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converting pixels to dp in android

I'm trying to convert pixels to dp. What is the formula?

Lets convert 640 and 480 into dp. The docs say this

The conversion of dp units to screen pixels is simple: px = dp * (dpi / 160)

But I don't think that is what I need (and I don't know how to use this). I guess I just need the forumla. I have the code ready:

DisplayMetrics metrics = new DisplayMetrics();
    getWindowManager().getDefaultDisplay().getMetrics(metrics);

    switch(metrics.densityDpi)
    {
         case DisplayMetrics.DENSITY_LOW:
         int sixForty = ?
         int fourEighty = ?
         break;

         case DisplayMetrics.DENSITY_MEDIUM:
         int sixForty = ?
         int fourEighty = ?
         break;

         case DisplayMetrics.DENSITY_HIGH:
         int sixForty = ?
         int fourEighty = ?
         break;
    }
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marked as duplicate by Bill the Lizard Mar 5 '12 at 12:48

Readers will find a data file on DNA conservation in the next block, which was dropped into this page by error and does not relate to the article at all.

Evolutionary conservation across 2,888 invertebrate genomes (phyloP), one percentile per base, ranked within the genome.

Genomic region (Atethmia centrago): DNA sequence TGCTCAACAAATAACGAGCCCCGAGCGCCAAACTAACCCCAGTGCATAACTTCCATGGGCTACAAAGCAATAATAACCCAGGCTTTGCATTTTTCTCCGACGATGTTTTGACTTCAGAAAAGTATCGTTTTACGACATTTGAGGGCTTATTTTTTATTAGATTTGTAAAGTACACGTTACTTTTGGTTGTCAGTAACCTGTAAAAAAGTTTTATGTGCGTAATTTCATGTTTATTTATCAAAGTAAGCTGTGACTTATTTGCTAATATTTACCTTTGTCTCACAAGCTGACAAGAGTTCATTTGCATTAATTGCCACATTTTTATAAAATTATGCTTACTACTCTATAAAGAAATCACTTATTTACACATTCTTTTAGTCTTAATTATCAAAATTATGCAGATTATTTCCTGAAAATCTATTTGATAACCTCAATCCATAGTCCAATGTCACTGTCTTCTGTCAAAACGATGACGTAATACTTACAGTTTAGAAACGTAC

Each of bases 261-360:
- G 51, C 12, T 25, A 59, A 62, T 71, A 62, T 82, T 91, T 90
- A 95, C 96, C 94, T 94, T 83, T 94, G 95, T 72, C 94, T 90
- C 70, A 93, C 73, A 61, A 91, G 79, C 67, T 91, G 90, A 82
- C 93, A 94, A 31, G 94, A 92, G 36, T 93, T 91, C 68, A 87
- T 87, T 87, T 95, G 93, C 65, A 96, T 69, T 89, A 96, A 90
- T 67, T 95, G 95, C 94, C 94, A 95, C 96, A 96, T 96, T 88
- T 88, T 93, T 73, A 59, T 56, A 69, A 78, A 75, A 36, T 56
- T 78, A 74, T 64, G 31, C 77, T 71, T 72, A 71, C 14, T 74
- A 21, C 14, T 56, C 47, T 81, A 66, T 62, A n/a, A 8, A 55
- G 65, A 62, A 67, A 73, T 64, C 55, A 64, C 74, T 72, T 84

This question has been asked before and already has an answer. If those answers do not fully address your question, please ask a new question.

1 Answer 1

up vote 36 down vote accepted

Instead of trying to infer the dp conversion factor from the screen's density classification, you can simply query it directly:

getWindowManager().getDefaultDisplay().getMetrics(metrics);
float logicalDensity = metrics.density;

logicalDensity will then contain the factor you need to multiply dp by to get physical pixel dimensions for the device screen.

int px = (int) Math.ceil(dp * logicalDensity);
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3  
To get dp from pixels, divide the density into the pixel value rather than multiply. –  mportuesisf Jul 11 '11 at 21:29
6  
public int convertToDp(int input) { // Get the screen's density scale final float scale = getResources().getDisplayMetrics().density; // Convert the dps to pixels, based on density scale return (int) (input * scale + 0.5f); } –  neeraj t Mar 28 '12 at 9:40
6  
Old question, but why + 0.5 ? –  Idistic May 4 '12 at 3:33
3  
The +0.5 rounds up to the nearest whole number if necessary. When converted to integer, everything after the decimal is simply cut off. The +0.5 ensures that the most "correct" integer is returned. –  mportuesisf May 4 '12 at 16:06
4  
I would use int px = (int) Math.ceil(dp * logicalDensity); then. At least for educational purposes :-) –  dunadar Feb 14 '13 at 0:31

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